The way out for this post-punk youth from all of this was music and in 1980 Postcard Records put out Orange Juice’s ‘Falling and Laughing’. The Sound of Young Scotland had arrived and it wasn’t waiting for anyone to say it was okay to go ahead. It was DIY ethics all the way. We were all so young and naive and somehow lacked a sense of propriety. In 1980 I played my first ever gig. My friend had a synthesiser and I had a bass and two drum machines. We wrote half a dozen sombre instrumentals for our setlist. We called ourselves The Athenian Secret for some reason. It didn’t really matter as the gig was at the local Rugby Club and we bombed like a Greek Tragedy. Truth be told, they would rather have had Lulu. She had much more stage presence than a couple of moribund teenagers. 
The Athenian Secret, Kodak Twist, Eiffel Towers and then The Distance. Bands formed then disbanded a month or two later. The Distance were a five piece band with a real drummer to start with but very soon it was only myself and Anna and we quickly changed our name to Vazz ; a nonsense word that sounded a bit like jazz but was a bit vague and didn’t give too many clues to what the music would sound like. We didn’t know what the music would sound like anyway as we were being influenced by everything from Harry Partch to Chic. For me it was Eno and Byrne’s ‘My Life In The Bush Of Ghosts’ that did it. It blew everything else away. It still does.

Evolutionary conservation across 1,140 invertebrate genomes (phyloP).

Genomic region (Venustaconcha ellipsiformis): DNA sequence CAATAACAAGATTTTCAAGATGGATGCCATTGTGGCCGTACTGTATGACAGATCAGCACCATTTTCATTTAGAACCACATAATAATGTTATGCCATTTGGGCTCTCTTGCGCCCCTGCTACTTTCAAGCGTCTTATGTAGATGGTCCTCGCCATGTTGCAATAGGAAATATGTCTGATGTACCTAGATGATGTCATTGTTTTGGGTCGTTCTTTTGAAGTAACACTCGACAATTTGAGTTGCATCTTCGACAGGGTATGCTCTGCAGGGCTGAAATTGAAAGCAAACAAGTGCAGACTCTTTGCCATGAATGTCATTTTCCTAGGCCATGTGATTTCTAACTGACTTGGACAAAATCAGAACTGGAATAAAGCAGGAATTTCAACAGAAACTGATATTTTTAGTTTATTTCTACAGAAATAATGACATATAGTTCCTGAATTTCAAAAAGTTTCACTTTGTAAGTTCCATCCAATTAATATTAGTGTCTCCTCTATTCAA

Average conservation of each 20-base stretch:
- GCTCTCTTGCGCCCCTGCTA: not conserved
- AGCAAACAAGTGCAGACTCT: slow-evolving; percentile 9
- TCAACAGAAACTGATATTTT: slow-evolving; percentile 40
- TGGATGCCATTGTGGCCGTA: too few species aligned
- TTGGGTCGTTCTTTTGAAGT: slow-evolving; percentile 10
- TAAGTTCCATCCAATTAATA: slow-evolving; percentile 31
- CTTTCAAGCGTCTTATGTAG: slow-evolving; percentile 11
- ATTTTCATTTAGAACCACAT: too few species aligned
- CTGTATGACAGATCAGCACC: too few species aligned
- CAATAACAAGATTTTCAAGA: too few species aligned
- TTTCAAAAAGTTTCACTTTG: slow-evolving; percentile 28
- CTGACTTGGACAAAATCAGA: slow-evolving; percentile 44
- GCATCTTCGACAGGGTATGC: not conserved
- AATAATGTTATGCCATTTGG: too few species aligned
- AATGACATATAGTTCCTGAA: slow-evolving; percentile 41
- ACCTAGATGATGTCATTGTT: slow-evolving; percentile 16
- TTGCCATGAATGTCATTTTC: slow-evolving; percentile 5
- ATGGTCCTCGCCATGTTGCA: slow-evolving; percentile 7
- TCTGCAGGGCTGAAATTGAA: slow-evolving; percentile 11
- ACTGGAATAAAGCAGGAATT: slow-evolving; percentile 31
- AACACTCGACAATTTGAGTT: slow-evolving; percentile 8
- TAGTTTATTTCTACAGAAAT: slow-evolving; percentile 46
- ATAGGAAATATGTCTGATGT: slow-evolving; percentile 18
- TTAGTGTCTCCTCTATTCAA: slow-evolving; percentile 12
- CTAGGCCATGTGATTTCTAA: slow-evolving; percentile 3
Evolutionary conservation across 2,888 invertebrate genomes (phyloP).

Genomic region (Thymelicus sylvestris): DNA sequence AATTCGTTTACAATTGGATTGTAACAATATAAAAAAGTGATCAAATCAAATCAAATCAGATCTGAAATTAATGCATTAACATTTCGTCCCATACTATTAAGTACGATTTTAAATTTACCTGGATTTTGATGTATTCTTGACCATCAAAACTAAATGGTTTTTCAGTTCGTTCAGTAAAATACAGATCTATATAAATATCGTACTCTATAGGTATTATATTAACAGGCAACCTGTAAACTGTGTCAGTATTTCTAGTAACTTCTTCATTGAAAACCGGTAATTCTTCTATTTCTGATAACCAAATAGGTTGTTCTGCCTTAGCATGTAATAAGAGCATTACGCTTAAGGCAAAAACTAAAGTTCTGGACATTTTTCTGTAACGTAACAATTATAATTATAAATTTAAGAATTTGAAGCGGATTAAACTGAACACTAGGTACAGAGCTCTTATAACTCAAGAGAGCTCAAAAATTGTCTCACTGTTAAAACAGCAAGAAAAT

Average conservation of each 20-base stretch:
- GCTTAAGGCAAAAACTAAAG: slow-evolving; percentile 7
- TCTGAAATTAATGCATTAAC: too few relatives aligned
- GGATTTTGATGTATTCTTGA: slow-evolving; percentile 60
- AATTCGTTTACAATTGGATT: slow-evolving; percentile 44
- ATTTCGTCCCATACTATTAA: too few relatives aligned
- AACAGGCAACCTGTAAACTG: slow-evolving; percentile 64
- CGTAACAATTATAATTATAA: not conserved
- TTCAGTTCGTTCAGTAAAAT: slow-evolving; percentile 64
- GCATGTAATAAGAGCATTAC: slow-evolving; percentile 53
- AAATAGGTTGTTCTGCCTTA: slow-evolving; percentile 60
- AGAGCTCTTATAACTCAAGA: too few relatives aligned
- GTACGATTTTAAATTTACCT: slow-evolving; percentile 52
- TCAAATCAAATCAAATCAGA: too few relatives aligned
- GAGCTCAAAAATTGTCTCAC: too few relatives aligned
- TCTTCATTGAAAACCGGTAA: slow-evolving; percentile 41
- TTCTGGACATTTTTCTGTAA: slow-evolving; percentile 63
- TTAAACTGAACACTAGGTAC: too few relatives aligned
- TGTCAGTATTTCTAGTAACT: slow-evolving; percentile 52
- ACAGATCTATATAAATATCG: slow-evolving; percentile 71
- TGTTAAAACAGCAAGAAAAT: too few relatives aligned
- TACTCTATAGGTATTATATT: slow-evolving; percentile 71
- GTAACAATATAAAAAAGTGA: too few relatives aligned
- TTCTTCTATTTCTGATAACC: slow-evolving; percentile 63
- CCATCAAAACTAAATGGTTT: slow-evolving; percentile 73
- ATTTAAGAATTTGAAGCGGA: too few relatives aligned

In 1982 we recorded exclusively at The Hellfire Club in Glasgow. It was in a dingy tenement basement with a palpable taste of dampness and decay. It fitted our needs perfectly. We sketched out rough home demos then recorded them very fast in the studio. One of the first tracks we recorded early in 1982 was ‘Cast Reflections’. It set the tone for where we were at musically ; songs that weren’t really songs in the verse / chorus tradition. ‘Lost Time’ was a cacophony of percussion over wah-wah guitar, clarinet and a child’s xylophone. It was about the Impressionists. We’d spent the summer in Paris looking at the Cézanne’s in the Louvre and pretending to be cultured Europeans. ‘Flute Dance’ had an African lilt to it pairing a wood flute over a compressed drumbox. We were all over the place and difficult to pigeon hole. It felt great. 
The music became more structured over the next couple of years. Tracks became longer and more complex. In 1985 the Glasgow label Cathexis Recordings released ‘Breath’ as a 33 RPM 7” single in an over-sized plastic bag with a set of postcards included. It was a lavish affair and ‘Breath’ clocked in at over six minutes. BBC Radio One legend John Peel played it a couple of times but it didn’t really make any impact. It didn’t help that we rarely played live or promoted the music in any other way. But that’s real Glasgow rain you can hear at the very end piano coda. I got up in the middle of the night and dangled a microphone out of the window to capture it. I had no fear of electrocution then. 
By 1987 we had run our course : musically, emotionally and geographically. I moved to Edinburgh and Anna moved to London. A capital city correspondence lasted for a couple of years but by 1990 we had lost touch in a world that still relied on letters and landlines. A new decade in new cities and the lure of new people. How easy it is to move into a different slipstream when you’re lost at sea. Edinburgh was beautiful and strange. 45 miles along the M8 motorway, it was like moving from Kansas to Oz.